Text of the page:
"Observing politics lately has been like watching a wildlife documentary on the elders of the species eating their young. All the serving and former MPs, including a respected former prime minister, telling people the government can’t be trusted to deliver — in this case legislation that both enables same-sex couples to marry and those who oppose them to freely practise their religious beliefs — helps nobody and damages everyone.
It is no wonder voters lose faith in governments to do their job and turn to those who market themselves as outsiders — the Hansons, the Trumps, the PUPs.

Tony Abbott, expert in these matters, started it, John Howard provided the big bang and, in case anyone missed the point, Matt Canavan (relishing a little too much his freedom from cabinet solidarity) said it explicitly at the weekend: trust me when I say you can’t trust me because I am a politician. It is cynical, opportunistic and destructive of the body politic."
For Howard and Abbott to devalue the profession that has given them so much in life - especially the privilege of holding the highest office in Australia - is a disgrace.

They should be condemned for it. 



And for what?

To win an argument over marriage equality.

Marriage equality will happen. This year, next year, the year after, but it will happen. That is certain.

The repair to the damage of the standing of politicians and effectively the working of our democracy is not certain.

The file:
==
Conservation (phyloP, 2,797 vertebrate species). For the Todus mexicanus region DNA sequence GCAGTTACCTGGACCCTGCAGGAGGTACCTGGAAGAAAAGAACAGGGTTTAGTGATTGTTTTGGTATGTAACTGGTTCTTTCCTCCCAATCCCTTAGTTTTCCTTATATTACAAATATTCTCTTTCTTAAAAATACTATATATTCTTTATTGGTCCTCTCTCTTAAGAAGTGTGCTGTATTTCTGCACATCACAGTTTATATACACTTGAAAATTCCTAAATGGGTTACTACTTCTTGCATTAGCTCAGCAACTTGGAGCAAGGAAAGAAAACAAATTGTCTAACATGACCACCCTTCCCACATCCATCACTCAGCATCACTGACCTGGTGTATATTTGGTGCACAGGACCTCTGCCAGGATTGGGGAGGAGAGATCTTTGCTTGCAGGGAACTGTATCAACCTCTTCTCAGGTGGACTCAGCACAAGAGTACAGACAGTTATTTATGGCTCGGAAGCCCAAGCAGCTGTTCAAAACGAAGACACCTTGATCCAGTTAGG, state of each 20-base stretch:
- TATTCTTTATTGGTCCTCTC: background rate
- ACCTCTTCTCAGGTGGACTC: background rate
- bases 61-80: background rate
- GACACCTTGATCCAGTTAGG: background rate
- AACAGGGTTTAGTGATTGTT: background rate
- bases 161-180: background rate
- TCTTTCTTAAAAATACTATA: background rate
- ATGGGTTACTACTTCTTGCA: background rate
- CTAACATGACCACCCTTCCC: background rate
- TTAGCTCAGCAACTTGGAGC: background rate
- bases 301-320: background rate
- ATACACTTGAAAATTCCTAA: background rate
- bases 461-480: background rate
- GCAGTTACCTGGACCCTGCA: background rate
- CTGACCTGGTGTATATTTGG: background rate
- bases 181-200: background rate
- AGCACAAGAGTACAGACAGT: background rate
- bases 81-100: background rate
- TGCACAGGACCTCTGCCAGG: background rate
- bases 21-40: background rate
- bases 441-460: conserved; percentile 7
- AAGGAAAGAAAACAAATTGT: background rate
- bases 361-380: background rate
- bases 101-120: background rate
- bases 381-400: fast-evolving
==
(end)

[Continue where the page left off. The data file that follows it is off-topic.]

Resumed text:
Surely they must understand this.

Abbott, of course, has form on this.

Amanda Vanstone wrote of it "For the record, I'll be voting 'Yes'" August 13, 2017, The Sydney Morning Herald.


"It's just an opinion but it is my view that Abbott has done more than any other politician to trash the standing of politics and politicians. He's had a really good education and been given every opportunity by his party. We expected more. We got less.

Remember, this is the guy who, as a politician, ran the argument "Don't trust the politicians" in the republic referendum debate. People on all sides were amazed at such a blatant undermining of the institution of parliament. When you undermine parliament, you undermine democracy. What kind of mind enters parliament and then trashes it for the sake of one debate?"

Howard mentioned in his joint conversation with Bob Hawke recently, hosted by Annabel Crabb, that he would like to see reform of Section 128 of The Australian Constitution. 



That's the section that deals with constitutional amendments:
"The Commonwealth Parliament initiates constitutional amendments. Section 128 of the Australian Constitution requires that a proposal to amend the Constitution must first take the form of a Bill submitted to the Commonwealth Parliament. Between two and six months after it leaves the Parliament, the proposal 'shall be submitted' in a referendum to the voters in the various States and Territories.

For an amendment to be ratified, the so-called 'double majority' is required. There must be a majority of voters saying YES in a majority of the States (i.e. at least four of the six), but there must also be a nation-wide affirmative vote. Territory votes are included in the national total, but not in any State figure (for the wording of s. 128 see Appendix)." [The Politics of Constitutional Amendments APH Library].